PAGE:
Observations of high-energy astrophysical neutrinos have shown that they mostly originate from extragalactic sources such as active galaxies. However, gamma ray observations show bright emission from within our Milky Way Galaxy, and astrophysical gamma rays and neutrinos are expected to be produced by the same physical processes. The IceCube Neutrino Observatory — a cubic-kilometer particle detector built deep within Antarctic ice — searched for neutrino emission from within the Milky Way and found evidence of extra neutrinos emitted along the Galactic plane, which is consistent with the distribution of gamma-ray emission. The results imply that high-energy neutrinos can be generated by nearby sources within the Milky Way.
“What’s intriguing is that, unlike the case for light of any wavelength, in neutrinos, the Universe outshines the nearby sources in our own Galaxy,” said University of Wisconsin-Madison’s Professor Francis Halzen, principal investigator of the IceCube Collaboration.
Interactions between cosmic rays — high-energy protons and heavier nuclei, also produced in our Galaxy — and galactic gas and dust inevitably produce both gamma rays and neutrinos.
Given the observation of gamma rays from the Galactic plane, the Milky Way was expected to be a source of high-energy neutrinos.
“A neutrino counterpart has now been measured, thus confirming what we know about our Galaxy and cosmic ray sources,” said IceCube member Steve Sclafani, a Ph.D. student at Drexel University.
The search focused on the southern sky, where the bulk of neutrino emission from the Galactic plane is expected near the Milky Way’s center.
However, until now, the background of muons and neutrinos produced by cosmic-ray interactions with the Earth’s atmosphere posed significant challenges.
To overcome them, the IceCube team developed analyses that select for cascade events, or neutrino interactions in the ice that result in roughly spherical showers of light.
Because the deposited energy from cascade events starts within the instrumented volume, contamination of atmospheric muons and neutrinos is reduced.
Ultimately, the higher purity of the cascade events gave a better sensitivity to astrophysical neutrinos from the southern sky.
However, the final breakthrough came from the implementation of machine learning methods that improve the identification of cascades produced by neutrinos as well as their direction and energy reconstruction.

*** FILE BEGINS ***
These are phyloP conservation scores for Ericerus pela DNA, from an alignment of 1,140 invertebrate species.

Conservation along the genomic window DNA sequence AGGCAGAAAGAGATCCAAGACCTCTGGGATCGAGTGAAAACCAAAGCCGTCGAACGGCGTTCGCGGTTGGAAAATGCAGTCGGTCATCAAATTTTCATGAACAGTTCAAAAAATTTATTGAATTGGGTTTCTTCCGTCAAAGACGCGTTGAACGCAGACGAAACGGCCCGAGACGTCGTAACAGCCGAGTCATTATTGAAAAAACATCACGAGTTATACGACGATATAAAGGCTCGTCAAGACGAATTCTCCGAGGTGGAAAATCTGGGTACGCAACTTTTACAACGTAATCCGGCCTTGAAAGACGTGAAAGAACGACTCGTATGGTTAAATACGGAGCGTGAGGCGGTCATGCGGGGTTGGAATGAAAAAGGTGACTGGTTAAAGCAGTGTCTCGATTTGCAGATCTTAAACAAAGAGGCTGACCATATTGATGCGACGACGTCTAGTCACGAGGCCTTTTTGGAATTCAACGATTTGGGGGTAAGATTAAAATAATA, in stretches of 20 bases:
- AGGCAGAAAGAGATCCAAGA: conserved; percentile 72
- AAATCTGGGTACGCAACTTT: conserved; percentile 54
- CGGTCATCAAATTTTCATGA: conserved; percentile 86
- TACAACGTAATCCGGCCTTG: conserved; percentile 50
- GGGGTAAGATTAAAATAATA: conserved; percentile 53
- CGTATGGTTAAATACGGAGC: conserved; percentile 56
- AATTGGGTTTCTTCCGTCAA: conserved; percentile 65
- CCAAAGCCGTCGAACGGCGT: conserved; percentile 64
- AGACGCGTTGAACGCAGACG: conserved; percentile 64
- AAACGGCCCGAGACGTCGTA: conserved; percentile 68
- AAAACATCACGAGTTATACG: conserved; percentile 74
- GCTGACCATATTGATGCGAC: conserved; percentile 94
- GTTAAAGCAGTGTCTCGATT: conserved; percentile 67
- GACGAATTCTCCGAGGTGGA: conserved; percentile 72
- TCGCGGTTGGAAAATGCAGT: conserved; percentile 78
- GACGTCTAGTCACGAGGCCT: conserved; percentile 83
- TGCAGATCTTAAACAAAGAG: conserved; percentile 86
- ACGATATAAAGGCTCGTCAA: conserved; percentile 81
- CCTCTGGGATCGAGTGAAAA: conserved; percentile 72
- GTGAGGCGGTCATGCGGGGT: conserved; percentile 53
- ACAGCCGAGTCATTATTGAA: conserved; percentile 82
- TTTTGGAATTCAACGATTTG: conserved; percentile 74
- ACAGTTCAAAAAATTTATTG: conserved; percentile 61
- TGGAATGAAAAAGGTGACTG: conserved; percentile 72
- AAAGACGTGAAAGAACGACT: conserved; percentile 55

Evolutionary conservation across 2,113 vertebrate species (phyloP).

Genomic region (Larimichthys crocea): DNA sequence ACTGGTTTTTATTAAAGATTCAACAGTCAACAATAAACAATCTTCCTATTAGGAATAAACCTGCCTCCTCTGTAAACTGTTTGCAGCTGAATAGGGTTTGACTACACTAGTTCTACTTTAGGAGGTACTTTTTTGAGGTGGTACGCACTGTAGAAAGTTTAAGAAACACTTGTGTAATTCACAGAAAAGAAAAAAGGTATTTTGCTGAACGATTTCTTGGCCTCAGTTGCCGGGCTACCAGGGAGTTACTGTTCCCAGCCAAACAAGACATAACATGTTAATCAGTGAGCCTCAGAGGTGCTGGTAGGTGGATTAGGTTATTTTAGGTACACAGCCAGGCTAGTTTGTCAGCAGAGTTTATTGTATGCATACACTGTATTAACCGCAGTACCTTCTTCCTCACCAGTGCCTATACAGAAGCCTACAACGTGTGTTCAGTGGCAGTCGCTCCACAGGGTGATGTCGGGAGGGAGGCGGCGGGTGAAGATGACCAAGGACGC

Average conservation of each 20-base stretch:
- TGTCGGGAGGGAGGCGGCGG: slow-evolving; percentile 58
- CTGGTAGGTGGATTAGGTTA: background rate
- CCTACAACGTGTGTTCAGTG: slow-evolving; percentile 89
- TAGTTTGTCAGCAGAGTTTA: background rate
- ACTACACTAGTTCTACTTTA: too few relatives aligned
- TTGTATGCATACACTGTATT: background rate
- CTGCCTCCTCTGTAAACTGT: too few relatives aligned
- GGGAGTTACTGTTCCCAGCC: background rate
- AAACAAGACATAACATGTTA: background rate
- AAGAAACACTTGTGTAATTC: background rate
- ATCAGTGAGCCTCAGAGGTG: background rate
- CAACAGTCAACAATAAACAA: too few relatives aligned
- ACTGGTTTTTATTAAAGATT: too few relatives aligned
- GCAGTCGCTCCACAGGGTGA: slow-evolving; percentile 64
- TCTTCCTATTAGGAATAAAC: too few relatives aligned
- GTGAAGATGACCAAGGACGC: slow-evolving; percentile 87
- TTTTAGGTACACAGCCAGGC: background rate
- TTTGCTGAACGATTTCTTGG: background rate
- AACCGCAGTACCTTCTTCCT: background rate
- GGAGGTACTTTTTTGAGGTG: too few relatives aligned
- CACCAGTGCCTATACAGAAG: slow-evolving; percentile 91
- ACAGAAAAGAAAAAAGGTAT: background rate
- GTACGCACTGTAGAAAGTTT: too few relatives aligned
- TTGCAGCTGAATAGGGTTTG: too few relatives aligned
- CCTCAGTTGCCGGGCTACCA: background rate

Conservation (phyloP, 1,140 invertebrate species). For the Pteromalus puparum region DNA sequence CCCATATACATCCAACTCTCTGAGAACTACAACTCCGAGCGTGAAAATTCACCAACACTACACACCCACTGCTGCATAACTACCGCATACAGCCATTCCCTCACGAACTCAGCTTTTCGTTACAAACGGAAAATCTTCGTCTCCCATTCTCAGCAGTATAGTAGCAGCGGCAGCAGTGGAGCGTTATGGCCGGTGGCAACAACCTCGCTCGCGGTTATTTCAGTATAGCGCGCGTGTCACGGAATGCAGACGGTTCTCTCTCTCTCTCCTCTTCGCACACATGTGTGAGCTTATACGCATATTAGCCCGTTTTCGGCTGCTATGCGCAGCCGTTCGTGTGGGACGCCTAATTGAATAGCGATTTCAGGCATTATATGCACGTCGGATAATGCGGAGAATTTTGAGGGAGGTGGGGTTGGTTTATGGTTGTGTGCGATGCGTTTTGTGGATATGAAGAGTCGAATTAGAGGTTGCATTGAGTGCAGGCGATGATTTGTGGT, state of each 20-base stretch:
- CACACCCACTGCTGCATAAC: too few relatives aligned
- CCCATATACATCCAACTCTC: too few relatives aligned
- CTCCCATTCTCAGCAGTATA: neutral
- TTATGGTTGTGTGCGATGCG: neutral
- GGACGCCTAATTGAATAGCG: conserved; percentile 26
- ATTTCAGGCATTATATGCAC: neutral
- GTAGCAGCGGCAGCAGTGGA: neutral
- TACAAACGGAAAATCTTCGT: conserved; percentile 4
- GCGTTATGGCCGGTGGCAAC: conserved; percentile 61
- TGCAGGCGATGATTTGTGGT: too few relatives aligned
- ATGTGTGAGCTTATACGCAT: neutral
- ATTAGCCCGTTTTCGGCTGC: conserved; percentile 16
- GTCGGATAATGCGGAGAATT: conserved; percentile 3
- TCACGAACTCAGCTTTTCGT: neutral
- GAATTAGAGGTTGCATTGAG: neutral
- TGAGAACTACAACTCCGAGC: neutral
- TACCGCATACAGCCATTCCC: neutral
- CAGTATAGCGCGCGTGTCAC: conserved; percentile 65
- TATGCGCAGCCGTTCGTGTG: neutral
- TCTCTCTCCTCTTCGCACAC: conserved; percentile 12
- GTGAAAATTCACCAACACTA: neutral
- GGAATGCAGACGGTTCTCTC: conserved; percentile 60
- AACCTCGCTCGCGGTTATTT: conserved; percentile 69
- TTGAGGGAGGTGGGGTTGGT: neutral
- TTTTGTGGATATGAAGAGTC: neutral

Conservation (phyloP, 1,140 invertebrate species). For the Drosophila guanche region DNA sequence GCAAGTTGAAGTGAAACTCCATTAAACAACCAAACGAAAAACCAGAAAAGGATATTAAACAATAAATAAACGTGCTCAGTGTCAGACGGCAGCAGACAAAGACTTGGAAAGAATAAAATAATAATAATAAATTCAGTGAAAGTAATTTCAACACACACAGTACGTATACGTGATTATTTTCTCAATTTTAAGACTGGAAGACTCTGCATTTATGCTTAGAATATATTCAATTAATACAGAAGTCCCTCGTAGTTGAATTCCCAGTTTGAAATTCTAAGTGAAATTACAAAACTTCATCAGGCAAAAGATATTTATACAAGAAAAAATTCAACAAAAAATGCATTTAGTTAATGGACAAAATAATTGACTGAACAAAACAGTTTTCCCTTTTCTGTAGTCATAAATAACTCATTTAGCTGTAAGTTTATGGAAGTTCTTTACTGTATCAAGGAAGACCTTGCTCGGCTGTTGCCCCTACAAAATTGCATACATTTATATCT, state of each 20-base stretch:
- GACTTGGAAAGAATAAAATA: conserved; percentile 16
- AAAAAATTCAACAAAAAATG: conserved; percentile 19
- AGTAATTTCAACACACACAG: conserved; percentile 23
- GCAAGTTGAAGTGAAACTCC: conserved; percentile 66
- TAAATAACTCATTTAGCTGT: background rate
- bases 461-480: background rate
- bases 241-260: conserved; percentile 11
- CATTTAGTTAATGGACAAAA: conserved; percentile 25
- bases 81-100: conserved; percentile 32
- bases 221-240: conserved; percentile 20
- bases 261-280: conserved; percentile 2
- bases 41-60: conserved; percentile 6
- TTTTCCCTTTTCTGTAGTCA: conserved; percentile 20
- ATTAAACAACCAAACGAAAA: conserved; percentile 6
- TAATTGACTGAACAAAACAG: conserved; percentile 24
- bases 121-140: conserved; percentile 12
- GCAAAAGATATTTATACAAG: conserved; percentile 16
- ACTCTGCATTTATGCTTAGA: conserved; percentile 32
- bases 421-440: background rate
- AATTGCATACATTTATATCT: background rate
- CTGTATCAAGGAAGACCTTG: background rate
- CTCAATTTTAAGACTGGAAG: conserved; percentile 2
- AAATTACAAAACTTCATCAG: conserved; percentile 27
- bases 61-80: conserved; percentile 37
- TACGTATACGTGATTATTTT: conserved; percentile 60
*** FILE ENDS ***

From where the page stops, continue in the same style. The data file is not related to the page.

The observation of neutrinos from the Milky Way is a hallmark of the emerging critical value that machine learning provides in data analysis and event reconstruction in IceCube.
“The improved methods allowed us to retain over an order of magnitude more neutrino events with better angular reconstruction, resulting in an analysis that is three times more sensitive than the previous search,” said IceCube member Mirco Hünnefeld, a Ph.D. student at TU Dortmund University.
The dataset included 60,000 neutrinos spanning 10 years of IceCube data, 30 times as many events as the selection used in a previous analysis of the Galactic plane using cascade events.
These neutrinos were compared to previously published prediction maps of locations in the sky where the Galaxy was expected to shine in neutrinos.
The maps included one made from extrapolating Fermi Large Area Telescope gamma-ray observations of the Milky Way and two alternative maps identified as KRA-gamma by the group of theorists who produced them.
“This long-awaited detection of cosmic ray-interactions in the Galaxy is also a wonderful example of what can be achieved when modern methods of knowledge discovery in machine learning are consistently applied,” said TU Dortmund University’s Professor Wolfgang Rhode, member of the IceCube Collaboration.
The power of machine learning offers great future potential, bringing other observations closer within reach.
“The strong evidence for the Milky Way as a source of high-energy neutrinos has survived rigorous tests by the collaboration,” said Georgia Institute of Technology’s Professor Ignacio Taboada, spokesperson of the IceCube Collaboration.
“Now the next step is to identify specific sources within the Galaxy.”
These and other questions will be addressed in planned follow-up analyses by IceCube.
“Observing our own Galaxy for the first time using particles instead of light is a huge step,” said Drexel University’s Professor Naoko Kurahashi Neilson, member of the IceCube Collaboration.
“As neutrino astronomy evolves, we will get a new lens with which to observe the Universe.”
The findings were published in the journal Science.
IceCube Collaboration. 2023. Observation of high-energy neutrinos from the Galactic plane. Science 380 (6652): 1338-1343; doi: 10.1126/science.adc9818